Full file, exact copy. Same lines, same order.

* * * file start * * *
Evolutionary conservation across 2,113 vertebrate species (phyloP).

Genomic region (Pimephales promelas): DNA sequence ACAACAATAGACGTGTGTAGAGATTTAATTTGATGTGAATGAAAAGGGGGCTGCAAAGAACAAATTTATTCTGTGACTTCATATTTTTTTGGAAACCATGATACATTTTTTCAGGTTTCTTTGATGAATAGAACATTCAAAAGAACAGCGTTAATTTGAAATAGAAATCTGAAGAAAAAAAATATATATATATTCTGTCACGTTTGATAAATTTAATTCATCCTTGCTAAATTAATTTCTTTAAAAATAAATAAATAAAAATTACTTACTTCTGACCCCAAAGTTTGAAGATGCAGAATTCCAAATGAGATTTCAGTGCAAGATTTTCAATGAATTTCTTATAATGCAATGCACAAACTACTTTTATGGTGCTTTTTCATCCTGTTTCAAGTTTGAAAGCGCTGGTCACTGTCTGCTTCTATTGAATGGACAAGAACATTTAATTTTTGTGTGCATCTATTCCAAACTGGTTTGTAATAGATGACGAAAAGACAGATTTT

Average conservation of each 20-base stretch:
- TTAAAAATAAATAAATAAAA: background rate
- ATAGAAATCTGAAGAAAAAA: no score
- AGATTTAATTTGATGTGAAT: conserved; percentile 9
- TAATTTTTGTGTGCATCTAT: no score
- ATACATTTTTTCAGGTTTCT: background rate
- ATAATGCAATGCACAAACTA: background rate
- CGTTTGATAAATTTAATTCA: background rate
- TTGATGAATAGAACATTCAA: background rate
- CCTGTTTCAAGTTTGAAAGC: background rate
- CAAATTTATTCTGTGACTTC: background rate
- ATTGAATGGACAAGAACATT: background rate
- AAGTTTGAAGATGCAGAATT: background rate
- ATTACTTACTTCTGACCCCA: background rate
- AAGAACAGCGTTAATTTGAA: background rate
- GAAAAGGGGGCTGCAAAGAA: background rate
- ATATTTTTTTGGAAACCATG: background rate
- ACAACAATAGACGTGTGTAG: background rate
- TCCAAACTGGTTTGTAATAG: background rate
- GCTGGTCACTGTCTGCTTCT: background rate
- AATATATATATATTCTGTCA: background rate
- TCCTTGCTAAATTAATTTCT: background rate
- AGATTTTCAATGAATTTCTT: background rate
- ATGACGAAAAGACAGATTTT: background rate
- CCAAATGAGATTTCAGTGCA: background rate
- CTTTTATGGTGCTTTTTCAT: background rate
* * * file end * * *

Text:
Evolutionary conservation across 2,113 vertebrate species (phyloP).

Genomic region (Pimephales promelas): DNA sequence ACAACAATAGACGTGTGTAGAGATTTAATTTGATGTGAATGAAAAGGGGGCTGCAAAGAACAAATTTATTCTGTGACTTCATATTTTTTTGGAAACCATGATACATTTTTTCAGGTTTCTTTGATGAATAGAACATTCAAAAGAACAGCGTTAATTTGAAATAGAAATCTGAAGAAAAAAAATATATATATATTCTGTCACGTTTGATAAATTTAATTCATCCTTGCTAAATTAATTTCTTTAAAAATAAATAAATAAAAATTACTTACTTCTGACCCCAAAGTTTGAAGATGCAGAATTCCAAATGAGATTTCAGTGCAAGATTTTCAATGAATTTCTTATAATGCAATGCACAAACTACTTTTATGGTGCTTTTTCATCCTGTTTCAAGTTTGAAAGCGCTGGTCACTGTCTGCTTCTATTGAATGGACAAGAACATTTAATTTTTGTGTGCATCTATTCCAAACTGGTTTGTAATAGATGACGAAAAGACAGATTTT

Average conservation of each 20-base stretch:
- TTAAAAATAAATAAATAAAA: background rate
- ATAGAAATCTGAAGAAAAAA: no score
- AGATTTAATTTGATGTGAAT: conserved; percentile 9
- TAATTTTTGTGTGCATCTAT: no score
- ATACATTTTTTCAGGTTTCT: background rate
- ATAATGCAATGCACAAACTA: background rate
- CGTTTGATAAATTTAATTCA: background rate
- TTGATGAATAGAACATTCAA: background rate
- CCTGTTTCAAGTTTGAAAGC: background rate
- CAAATTTATTCTGTGACTTC: background rate
- ATTGAATGGACAAGAACATT: background rate
- AAGTTTGAAGATGCAGAATT: background rate
- ATTACTTACTTCTGACCCCA: background rate
- AAGAACAGCGTTAATTTGAA: background rate
- GAAAAGGGGGCTGCAAAGAA: background rate
- ATATTTTTTTGGAAACCATG: background rate
- ACAACAATAGACGTGTGTAG: background rate
- TCCAAACTGGTTTGTAATAG: background rate
- GCTGGTCACTGTCTGCTTCT: background rate
- AATATATATATATTCTGTCA: background rate
- TCCTTGCTAAATTAATTTCT: background rate
- AGATTTTCAATGAATTTCTT: background rate
- ATGACGAAAAGACAGATTTT: background rate
- CCAAATGAGATTTCAGTGCA: background rate
- CTTTTATGGTGCTTTTTCAT: background rate